|ANGELLOTTI, EDITH - Tufts Medical Center|
|D'ALESSIO, DAVID - Duke University|
|DAWSON-HUGHES, BESS - Jean Mayer Human Nutrition Research Center On Aging At Tufts University|
|NELSON, JASON - Tufts Medical Center|
|COHEN, ROBERT - University Of Cincinnati|
|GASTALDELLI, AMALIA - National Research Council - Italy|
|PITTAS, ANASTASSIOS - Tufts Medical Center|
Submitted to: Journal of the Endocrine Society
Publication Type: Peer Reviewed Journal
Publication Acceptance Date: 2/21/2018
Publication Date: 2/26/2018
Citation: Angellotti, E., D'Alessio, D., Dawson-Hughes, B., Nelson, J., Cohen, R., Gastaldelli, A., Pittas, A.G. 2018. Vitamin D supplementation in patients with type 2 diabetes: the vitamin D for established type 2 diabetes (DDM2) study. Journal of the Endocrine Society. 2(4):310-321. https://doi.org/10.1210/js.2018-00015.
Interpretive Summary: Although type 2 diabetes is effectively treated with pharmacotherapy, such treatment is associated with poor long-term adherence, potential side effects, and high costs. Therefore, identification of alternative therapeutic options that can be applied at the public health level are needed to decrease diabetes-related burden and costs. Observational data support a role for vitamin D in type 2 diabetes, but evidence from trials is inconclusive. The aim of this study was to evaluate the effectiveness of oral daily vitamin D supplementation on pancreatic insulin-producing cells and blood sugar levels in 127 adults with well-controlled type 2 diabetes. Participants were randomly assigned to treatment with 4,000 IU per day of vitamin D or placebo for 48 weeks. The serum concentration of 25-hydroxyvitamin D increased in the supplemented group; however, vitamin D supplementation had no effect on insulin sensitivity or blood sugar levels. Vitamin D supplementation over 1 year does not appear to make a difference in adults with well-controlled type 2 diabetes.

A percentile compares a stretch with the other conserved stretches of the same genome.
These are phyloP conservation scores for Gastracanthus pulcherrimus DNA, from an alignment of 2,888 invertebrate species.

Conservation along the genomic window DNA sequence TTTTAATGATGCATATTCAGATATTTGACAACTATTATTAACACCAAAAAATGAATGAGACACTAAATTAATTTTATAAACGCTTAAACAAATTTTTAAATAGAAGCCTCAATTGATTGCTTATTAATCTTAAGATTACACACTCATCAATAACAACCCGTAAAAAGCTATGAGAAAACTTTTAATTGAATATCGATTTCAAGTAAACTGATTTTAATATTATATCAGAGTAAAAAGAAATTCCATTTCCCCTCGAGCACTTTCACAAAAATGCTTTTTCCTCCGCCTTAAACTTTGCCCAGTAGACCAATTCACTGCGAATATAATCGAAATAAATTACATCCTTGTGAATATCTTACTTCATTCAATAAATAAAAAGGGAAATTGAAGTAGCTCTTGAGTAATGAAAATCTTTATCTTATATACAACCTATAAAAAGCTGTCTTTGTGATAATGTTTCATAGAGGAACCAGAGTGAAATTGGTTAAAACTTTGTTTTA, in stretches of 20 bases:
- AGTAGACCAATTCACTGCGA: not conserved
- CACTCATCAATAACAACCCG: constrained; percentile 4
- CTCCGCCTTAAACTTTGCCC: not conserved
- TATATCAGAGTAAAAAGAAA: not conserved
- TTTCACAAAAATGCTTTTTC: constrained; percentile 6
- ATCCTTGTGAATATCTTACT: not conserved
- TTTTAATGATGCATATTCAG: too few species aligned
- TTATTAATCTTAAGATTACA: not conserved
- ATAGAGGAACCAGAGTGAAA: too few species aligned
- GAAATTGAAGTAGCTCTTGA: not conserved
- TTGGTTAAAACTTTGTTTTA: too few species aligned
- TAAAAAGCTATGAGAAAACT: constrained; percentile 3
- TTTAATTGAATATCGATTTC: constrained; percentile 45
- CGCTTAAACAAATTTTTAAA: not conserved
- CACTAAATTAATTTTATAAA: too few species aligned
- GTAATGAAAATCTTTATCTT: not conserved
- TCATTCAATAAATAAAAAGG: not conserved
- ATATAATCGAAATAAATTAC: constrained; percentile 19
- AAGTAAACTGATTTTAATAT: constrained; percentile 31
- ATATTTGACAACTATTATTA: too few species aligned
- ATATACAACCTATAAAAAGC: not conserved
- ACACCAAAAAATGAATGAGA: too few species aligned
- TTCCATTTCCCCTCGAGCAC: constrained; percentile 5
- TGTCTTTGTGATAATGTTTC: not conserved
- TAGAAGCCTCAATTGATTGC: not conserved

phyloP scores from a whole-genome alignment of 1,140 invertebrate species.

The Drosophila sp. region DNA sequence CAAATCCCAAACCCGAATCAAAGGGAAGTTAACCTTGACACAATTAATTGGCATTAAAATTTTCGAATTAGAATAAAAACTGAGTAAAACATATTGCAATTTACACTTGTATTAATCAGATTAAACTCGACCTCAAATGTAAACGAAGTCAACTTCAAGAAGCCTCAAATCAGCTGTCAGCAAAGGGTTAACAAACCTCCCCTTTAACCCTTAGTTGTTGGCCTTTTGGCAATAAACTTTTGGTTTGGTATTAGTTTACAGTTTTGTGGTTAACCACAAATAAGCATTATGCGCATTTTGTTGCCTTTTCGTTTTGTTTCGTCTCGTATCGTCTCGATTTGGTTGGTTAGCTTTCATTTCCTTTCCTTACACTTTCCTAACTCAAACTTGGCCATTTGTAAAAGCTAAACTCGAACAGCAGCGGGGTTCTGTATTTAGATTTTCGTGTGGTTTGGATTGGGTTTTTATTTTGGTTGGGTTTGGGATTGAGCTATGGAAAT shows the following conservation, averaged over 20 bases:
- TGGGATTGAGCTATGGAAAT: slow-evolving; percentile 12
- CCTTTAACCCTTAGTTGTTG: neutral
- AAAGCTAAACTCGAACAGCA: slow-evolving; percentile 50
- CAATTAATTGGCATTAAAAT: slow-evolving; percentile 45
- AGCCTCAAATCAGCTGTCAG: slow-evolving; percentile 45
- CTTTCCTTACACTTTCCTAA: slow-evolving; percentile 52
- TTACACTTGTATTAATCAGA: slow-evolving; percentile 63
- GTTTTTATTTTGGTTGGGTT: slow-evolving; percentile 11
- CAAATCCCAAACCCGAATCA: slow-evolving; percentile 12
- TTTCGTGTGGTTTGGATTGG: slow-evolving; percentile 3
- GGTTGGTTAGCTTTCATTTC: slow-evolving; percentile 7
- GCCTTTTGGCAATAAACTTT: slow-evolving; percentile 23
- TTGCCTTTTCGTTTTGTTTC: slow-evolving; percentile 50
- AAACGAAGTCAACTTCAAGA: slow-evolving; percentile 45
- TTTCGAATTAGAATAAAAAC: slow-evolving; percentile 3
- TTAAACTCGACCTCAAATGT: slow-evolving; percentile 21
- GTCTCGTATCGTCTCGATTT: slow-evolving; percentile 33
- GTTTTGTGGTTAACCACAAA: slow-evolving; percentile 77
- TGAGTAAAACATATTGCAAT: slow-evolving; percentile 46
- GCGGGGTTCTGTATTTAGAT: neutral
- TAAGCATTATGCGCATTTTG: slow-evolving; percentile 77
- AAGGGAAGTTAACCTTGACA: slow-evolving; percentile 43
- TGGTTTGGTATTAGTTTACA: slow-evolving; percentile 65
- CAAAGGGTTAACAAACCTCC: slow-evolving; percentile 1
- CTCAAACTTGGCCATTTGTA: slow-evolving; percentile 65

Technical Abstract: Context: Observational data support a role for vitamin D in type 2 diabetes but evidence from trials is inconclusive. Objective: To evaluate the effect of oral daily vitamin D supplementation on beta cell function and Hemoglobin A1c (HbA1c) in patients with well-controlled type 2 diabetes. Design: Double-blind, randomized, placebo-controlled clinical trial. Setting: Tufts Medical Center, Boston, MA; VA Medical Center, Cincinnati, OH. Participants: 127 patients (mean age 60 years) with stable (HbA1c=7.5%) diabetes managed with lifestyle only or lifestyle plus metformin. Intervention: 4,000 units of cholecalciferol (D3) daily or placebo for 48 weeks. Main Outcome Measure: Insulin secretion rate (ISR), estimated from peripheral plasma C-peptide levels following a 3-hour 75-gram oral glucose tolerance test, assessed at baseline and at week 24. Changes in HbA1c were assessed at 16, 24, 36 and 48 weeks. Results: Baseline, mean plasma 25-hydroxyvitamin D [25(OH)D] concentration was 26.6 ng/mL, HbA1c was 6.6% and 78% of patients were on metformin. At week 24, mean 25(OH)D changed by 20.5 ng/mL and -1.6 ng/mL in the vitamin D and placebo groups respectively (P<0.001). Vitamin D and placebo groups did not differ in change in ISR or HbA1c. Among patients treated with lifestyle only (n=28), vitamin D supplementation reduced HbA1c compared to placebo (-0.1 vs. 0.3% respectively; P=0.034) at week 24. Conclusion: Vitamin D3 at 4,000 IU/day did not change ISR or HbA1c in patients with well-controlled type 2 diabetes on metformin not selected for vitamin D deficiency. Vitamin D improved HbA1c among patients not on diabetes pharmacotherapy.